Who's your trading idol?

Discussion in 'Trading' started by a529612, Dec 21, 2006.

  1. He posts on the P/L thread.
    #51     Dec 23, 2006
  2. Nicolas Darvas.

    PS. He was a great dancer, too.
    #52     Dec 23, 2006
  3. bgp



    #53     Dec 23, 2006
  4. allonred


    Tony O'Brian

    #54     Dec 23, 2006
  5. Those two are a pair of charlatans....
    #55     Dec 23, 2006
  6. lone wolfs, Zanger, Darvas, Livermore etc
    #56     Dec 23, 2006
  7. What on earth makes you think that?
    #57     Dec 23, 2006
  8. I admire Darvas. Because he was a professional dancer he was on the road a lot and sometimes he was unable to contact his broker for weeks yet he figured out a way to make his investments grow and pass on his method.

    When I see hip people in NYC clutching a water bottle as if they would die from thirst without it before they reach the next corner the Bedouins in the Sahara come to my mind.

    When I see and hear media implying one needing to be equipped with gadgets to make split second decisions about one's investments in any everyday situation Darvas comes to my mind.
    #58     Dec 23, 2006
  9. Pekelo


    Really?Interestingly, the link what YOU provided proves the opposite:

    "sent him to Paris in 1927, to work as a broker. There he began his career as a speculator and arbitrageur. He was able to make a profit of the decline in market prices which began in the end of 1929, having been bearish at the time. "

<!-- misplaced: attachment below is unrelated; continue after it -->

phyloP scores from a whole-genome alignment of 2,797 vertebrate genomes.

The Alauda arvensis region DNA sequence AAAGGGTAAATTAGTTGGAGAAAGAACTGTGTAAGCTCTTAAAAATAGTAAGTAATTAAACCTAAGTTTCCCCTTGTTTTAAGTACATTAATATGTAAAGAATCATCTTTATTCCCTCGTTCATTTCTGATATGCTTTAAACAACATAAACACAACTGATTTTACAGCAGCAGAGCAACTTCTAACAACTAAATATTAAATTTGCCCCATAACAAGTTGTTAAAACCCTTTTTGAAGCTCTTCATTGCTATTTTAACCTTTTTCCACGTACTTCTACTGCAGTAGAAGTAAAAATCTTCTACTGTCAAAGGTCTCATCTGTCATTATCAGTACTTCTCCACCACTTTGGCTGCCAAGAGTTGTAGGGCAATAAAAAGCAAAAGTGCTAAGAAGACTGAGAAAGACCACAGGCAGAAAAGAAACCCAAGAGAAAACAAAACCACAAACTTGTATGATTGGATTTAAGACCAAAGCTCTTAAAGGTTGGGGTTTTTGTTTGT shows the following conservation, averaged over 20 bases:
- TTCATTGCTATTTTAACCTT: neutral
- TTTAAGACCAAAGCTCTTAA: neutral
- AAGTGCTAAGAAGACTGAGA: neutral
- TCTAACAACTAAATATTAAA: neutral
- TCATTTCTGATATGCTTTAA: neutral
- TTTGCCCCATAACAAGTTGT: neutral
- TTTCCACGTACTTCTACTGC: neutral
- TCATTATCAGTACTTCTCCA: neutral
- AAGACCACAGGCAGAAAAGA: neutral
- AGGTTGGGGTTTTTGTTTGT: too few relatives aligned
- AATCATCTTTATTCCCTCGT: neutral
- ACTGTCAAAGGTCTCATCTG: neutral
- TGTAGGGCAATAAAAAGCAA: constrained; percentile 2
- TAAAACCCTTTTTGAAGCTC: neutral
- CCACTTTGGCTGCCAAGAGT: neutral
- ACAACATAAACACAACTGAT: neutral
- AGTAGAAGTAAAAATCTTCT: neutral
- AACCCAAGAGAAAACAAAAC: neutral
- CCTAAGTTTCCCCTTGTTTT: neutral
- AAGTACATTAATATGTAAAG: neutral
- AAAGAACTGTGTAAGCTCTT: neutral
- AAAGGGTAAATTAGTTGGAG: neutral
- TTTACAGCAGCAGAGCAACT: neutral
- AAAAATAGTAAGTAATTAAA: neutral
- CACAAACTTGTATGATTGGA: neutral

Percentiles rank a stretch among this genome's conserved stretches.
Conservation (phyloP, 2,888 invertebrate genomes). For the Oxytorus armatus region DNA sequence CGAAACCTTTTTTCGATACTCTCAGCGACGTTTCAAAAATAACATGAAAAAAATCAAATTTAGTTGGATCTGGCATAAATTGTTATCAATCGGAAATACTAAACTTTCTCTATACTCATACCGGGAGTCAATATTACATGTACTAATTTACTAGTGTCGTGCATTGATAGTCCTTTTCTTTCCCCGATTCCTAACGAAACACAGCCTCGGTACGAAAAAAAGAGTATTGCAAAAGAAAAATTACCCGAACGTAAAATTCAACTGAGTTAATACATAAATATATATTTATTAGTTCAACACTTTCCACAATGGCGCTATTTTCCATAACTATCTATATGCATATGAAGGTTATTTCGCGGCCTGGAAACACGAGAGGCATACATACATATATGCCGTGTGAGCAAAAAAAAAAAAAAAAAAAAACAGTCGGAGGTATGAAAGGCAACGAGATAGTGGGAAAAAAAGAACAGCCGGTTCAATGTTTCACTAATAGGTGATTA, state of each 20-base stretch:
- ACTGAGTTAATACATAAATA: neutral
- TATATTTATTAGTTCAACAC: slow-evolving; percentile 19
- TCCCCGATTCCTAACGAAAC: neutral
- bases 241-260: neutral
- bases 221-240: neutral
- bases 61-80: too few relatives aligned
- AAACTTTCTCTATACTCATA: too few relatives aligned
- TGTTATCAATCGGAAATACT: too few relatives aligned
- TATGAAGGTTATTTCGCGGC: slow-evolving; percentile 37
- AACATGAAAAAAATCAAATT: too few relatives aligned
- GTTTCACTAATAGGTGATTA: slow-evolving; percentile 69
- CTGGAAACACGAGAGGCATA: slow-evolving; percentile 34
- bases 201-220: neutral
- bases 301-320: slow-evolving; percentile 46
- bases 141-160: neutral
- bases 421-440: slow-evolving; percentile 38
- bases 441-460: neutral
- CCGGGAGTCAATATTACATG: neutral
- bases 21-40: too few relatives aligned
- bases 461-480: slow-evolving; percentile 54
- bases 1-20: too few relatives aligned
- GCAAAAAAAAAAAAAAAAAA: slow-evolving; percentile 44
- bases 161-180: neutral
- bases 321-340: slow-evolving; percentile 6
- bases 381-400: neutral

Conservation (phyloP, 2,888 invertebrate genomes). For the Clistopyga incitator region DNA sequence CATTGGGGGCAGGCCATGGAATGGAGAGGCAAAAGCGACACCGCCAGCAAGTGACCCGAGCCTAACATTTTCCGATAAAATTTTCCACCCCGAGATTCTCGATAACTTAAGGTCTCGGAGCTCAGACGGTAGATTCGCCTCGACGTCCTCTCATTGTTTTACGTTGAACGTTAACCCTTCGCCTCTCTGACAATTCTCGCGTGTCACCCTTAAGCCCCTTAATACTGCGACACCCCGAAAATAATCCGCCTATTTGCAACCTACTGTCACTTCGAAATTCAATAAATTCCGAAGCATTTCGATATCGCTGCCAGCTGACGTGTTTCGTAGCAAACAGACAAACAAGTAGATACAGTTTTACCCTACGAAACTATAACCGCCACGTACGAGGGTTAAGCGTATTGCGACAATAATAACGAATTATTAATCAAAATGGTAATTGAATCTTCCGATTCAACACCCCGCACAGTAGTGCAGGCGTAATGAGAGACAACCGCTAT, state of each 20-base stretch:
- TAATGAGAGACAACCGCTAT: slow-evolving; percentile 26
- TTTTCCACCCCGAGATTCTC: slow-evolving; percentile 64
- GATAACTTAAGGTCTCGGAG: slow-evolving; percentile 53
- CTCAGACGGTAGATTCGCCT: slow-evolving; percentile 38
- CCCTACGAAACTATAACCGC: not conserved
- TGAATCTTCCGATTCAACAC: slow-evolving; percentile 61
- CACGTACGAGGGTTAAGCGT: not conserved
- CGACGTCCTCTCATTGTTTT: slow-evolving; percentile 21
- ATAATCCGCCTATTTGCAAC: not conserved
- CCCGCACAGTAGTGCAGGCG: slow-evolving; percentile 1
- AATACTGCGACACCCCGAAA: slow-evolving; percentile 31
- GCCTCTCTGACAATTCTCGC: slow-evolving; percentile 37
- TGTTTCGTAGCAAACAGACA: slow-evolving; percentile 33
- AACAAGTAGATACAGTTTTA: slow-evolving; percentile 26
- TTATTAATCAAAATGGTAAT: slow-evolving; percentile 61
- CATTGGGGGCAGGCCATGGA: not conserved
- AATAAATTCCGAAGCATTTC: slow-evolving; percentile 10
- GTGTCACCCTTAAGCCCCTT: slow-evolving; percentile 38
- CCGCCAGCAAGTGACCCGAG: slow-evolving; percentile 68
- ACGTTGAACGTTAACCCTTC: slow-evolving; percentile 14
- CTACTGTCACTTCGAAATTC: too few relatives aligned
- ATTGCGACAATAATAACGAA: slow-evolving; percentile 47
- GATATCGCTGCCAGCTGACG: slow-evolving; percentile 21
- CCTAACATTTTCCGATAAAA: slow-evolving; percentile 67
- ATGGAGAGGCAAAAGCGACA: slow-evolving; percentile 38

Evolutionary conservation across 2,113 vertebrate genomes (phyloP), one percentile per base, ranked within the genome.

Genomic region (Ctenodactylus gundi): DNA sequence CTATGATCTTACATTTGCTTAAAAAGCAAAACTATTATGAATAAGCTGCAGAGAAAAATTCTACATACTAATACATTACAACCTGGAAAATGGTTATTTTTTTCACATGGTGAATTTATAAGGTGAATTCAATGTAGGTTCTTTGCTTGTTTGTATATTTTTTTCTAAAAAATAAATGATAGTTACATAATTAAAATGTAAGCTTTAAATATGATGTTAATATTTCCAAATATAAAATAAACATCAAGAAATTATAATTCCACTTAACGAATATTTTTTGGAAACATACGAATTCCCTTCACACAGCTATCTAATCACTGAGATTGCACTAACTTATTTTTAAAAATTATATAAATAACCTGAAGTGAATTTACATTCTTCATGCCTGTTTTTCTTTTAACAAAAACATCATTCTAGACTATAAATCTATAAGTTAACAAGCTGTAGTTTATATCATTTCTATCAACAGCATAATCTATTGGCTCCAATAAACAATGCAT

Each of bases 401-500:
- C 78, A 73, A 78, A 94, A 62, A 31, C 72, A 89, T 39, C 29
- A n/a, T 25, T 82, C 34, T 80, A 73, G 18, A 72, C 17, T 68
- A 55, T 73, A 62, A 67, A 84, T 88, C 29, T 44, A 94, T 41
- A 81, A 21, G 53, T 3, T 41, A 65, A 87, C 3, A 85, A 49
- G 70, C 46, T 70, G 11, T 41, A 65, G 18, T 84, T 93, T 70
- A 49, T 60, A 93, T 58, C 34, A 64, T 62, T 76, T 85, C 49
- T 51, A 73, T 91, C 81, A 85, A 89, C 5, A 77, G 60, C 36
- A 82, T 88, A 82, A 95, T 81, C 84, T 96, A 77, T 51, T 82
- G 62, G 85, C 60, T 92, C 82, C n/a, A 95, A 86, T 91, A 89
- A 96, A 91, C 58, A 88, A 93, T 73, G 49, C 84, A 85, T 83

" His fame was founded in the vast amount of practical experience he had accumulated during his 70 year career, in different trades, in many markets around the world. "
    #59     Dec 24, 2006

  10. Good post, guru.

    In an interview to author John Du Rand (circa 1923), Jesse Livermore spoke about his hero in trading. It was some guy who lived in a remote location in the mountains of Northern California and based his trading decisions solely upon three day old stock quotes. About four times a year that guy would come down to San Francisco to place his orders with his broker. He himself ascribed his great success in trading to having placed himself away from the temptation of having to make split-second decisions.

    My own fairly long experience in the markets supports this viewpoint - though it took me many years and much money to see the wisdom of this approach. Even in intra-day trading, the largest chunks of money I make are generally not because I made an entry before others did but because I sat tight with winning positions without the anxiety of having to give profits back to the market.

    Happy Holidays to all. :)
    #60     Dec 24, 2006